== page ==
While we have seen MRI evidence of smaller holes in the cartilage filled in, in general, we don’t see MRI evidence of cartilage regeneration in patients with severe arthritis where there is none. Having said that, stem cells can do some pretty cool things, all of which are pretty revolutionary:

  1. Control inflammation by deactivating bad “Pac Man” cells called “macrophages”
  2. Release helpful growth factors that can assist in repair
  3. Help dying or damaged cells by recharging their mitochondrial batteries
  4. Help other cells produce proteins that can help initiate repair

The upshot? If you have small cartilage problems, bone-marrow-derived MSCs using precise placement of stem cells into the problem area, performed by an experienced interventional orthopedics provider, may help repair your cartilage or at least provide relief. If you have severe cartilage loss, then a stem cell procedure isn’t going to “retread” your knee with loads of new cartilage. However, based on our extensive registry data, stem cell procedures can often provide years of pain relief and improved function in “bone on bone” patients.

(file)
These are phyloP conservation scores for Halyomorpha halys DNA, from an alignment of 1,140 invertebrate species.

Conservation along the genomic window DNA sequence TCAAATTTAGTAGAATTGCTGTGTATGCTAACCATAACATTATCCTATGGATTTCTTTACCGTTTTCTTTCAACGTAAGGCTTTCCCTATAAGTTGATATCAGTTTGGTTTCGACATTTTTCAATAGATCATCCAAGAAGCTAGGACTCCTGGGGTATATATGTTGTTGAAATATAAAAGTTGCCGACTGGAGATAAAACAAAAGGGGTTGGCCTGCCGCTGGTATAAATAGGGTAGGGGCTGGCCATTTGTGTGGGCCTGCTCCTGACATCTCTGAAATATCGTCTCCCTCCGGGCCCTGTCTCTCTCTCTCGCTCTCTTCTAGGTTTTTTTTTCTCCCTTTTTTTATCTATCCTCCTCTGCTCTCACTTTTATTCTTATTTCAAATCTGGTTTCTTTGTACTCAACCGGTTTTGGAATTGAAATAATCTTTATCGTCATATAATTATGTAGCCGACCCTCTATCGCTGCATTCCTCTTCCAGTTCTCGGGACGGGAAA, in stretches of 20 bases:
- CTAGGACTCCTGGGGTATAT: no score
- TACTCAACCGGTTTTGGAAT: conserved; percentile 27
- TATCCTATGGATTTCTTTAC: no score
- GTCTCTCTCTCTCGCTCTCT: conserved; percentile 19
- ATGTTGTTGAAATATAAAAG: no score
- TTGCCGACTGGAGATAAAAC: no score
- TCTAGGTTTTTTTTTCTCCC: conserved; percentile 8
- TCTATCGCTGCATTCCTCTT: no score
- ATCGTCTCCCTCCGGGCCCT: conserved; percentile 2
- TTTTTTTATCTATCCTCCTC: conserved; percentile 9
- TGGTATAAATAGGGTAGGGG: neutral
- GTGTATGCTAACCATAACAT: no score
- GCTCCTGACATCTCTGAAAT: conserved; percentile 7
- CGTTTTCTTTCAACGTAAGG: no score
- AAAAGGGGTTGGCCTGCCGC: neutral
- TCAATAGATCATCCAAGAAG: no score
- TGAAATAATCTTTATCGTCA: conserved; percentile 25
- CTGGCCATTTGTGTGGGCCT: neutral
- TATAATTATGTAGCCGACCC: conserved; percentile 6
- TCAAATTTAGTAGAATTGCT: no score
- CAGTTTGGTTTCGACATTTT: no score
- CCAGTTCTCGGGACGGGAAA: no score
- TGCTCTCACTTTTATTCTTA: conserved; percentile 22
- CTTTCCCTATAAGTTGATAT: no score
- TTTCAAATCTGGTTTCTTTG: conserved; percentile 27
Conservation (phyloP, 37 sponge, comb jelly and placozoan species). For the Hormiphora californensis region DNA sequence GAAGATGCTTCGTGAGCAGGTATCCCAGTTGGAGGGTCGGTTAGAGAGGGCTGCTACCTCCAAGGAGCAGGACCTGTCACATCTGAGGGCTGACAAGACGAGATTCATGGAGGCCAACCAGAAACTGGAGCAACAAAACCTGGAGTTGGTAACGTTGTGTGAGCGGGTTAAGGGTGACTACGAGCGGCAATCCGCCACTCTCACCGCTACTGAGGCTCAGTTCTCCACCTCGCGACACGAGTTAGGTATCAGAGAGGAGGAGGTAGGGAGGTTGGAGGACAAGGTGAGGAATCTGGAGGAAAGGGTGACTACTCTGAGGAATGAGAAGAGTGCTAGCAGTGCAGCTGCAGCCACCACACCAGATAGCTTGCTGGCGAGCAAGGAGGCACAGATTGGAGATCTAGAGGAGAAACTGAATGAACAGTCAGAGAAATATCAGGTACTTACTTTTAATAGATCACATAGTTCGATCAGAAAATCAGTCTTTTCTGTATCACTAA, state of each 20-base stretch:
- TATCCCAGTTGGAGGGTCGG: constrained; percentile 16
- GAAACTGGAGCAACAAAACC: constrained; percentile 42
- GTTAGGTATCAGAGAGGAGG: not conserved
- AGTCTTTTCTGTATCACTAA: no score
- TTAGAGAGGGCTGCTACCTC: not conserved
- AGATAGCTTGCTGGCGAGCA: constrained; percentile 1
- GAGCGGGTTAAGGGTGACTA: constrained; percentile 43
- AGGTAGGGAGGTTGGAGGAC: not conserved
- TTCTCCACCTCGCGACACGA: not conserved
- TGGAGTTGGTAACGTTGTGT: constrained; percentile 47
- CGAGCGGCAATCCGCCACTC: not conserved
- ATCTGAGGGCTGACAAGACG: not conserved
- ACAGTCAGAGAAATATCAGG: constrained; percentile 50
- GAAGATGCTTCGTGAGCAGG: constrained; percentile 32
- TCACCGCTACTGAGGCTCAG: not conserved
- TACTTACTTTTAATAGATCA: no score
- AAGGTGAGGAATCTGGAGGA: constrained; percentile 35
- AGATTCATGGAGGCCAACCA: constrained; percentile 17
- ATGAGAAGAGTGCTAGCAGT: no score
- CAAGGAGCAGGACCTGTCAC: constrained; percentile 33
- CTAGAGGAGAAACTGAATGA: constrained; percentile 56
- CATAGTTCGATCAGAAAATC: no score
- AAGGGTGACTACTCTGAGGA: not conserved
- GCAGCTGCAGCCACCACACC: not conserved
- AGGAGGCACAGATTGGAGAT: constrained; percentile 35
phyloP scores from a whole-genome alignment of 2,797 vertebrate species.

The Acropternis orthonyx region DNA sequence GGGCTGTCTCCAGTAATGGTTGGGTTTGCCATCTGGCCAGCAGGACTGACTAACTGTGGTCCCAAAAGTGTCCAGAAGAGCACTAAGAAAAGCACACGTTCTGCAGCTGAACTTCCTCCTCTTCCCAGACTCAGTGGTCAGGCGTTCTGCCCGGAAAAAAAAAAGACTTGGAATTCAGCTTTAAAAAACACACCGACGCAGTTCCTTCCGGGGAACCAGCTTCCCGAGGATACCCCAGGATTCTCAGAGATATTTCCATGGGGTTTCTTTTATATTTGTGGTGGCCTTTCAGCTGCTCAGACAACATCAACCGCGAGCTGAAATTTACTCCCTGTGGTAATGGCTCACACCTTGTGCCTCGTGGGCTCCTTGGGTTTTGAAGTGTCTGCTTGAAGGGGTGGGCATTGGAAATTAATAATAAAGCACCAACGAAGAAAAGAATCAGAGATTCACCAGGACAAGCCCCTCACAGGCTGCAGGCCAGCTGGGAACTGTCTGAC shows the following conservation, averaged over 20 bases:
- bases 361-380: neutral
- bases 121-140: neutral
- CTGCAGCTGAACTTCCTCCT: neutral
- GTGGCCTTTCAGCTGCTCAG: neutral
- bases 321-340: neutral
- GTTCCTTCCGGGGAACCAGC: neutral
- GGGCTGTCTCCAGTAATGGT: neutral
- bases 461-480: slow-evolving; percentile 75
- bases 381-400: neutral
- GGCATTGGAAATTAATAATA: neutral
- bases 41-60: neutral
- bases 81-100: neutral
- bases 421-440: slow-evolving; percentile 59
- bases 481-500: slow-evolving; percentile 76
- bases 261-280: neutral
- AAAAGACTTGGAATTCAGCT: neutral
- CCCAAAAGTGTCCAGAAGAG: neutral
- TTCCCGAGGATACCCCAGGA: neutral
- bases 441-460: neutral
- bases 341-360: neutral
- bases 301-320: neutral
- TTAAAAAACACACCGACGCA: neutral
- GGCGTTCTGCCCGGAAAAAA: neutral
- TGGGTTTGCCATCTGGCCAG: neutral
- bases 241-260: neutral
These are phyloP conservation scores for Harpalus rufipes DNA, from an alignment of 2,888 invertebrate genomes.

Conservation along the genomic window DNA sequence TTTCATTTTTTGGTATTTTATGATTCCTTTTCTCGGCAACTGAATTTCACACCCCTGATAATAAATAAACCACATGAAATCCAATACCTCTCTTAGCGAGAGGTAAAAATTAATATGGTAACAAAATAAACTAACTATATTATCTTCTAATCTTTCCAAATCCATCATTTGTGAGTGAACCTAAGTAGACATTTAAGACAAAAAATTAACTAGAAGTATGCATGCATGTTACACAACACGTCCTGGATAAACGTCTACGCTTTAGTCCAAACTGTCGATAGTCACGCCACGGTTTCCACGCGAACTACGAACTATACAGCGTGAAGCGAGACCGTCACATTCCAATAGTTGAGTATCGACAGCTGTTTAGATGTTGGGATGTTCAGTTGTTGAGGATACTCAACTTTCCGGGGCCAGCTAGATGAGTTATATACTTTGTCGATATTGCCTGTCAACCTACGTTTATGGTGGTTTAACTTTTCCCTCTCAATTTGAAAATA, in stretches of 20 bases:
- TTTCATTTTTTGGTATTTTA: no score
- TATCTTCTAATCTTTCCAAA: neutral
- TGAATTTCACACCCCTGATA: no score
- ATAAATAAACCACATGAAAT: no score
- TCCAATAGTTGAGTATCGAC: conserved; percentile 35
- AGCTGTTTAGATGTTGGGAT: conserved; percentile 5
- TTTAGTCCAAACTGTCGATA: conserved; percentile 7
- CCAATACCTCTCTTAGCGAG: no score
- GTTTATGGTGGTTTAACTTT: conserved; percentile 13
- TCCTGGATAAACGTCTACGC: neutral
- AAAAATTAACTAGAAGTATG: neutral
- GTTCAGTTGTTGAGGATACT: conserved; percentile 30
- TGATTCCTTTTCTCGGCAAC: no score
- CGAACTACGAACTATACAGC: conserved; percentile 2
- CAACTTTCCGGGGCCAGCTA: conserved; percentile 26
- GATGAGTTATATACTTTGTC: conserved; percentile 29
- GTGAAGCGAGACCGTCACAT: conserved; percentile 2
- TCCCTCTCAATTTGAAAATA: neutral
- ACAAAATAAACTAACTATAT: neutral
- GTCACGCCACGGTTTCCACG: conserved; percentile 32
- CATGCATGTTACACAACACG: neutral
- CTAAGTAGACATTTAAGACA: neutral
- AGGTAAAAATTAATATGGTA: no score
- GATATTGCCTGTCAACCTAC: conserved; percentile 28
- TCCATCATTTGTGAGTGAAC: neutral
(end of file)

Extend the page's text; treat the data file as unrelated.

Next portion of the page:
When considering a drastic surgery, such as a joint replacement, for your arthritis, it’s a good idea to look beyond the traditional orthopedic approach. Explore the interventional orthopedic approach to see if replenishing your MSCs might be the right answer for you.

Chris Centeno, MD is a specialist in regenerative medicine and the new field of Interventional Orthopedics. Centeno pioneered orthopedic stem cell procedures in 2005 and is responsible for a large amount of the published research on stem cell use for orthopedic applications. View Profile

If you have questions or comments about this blog post, please email us at [email protected]

NOTE: This blog post provides general information to help the reader better understand regenerative medicine, musculoskeletal health, and related subjects. All content provided in this blog, website, or any linked materials, including text, graphics, images, patient profiles, outcomes, and information, are not intended and should not be considered or used as a substitute for medical advice, diagnosis, or treatment. Please always consult with a professional and certified healthcare provider to discuss if a treatment is right for you.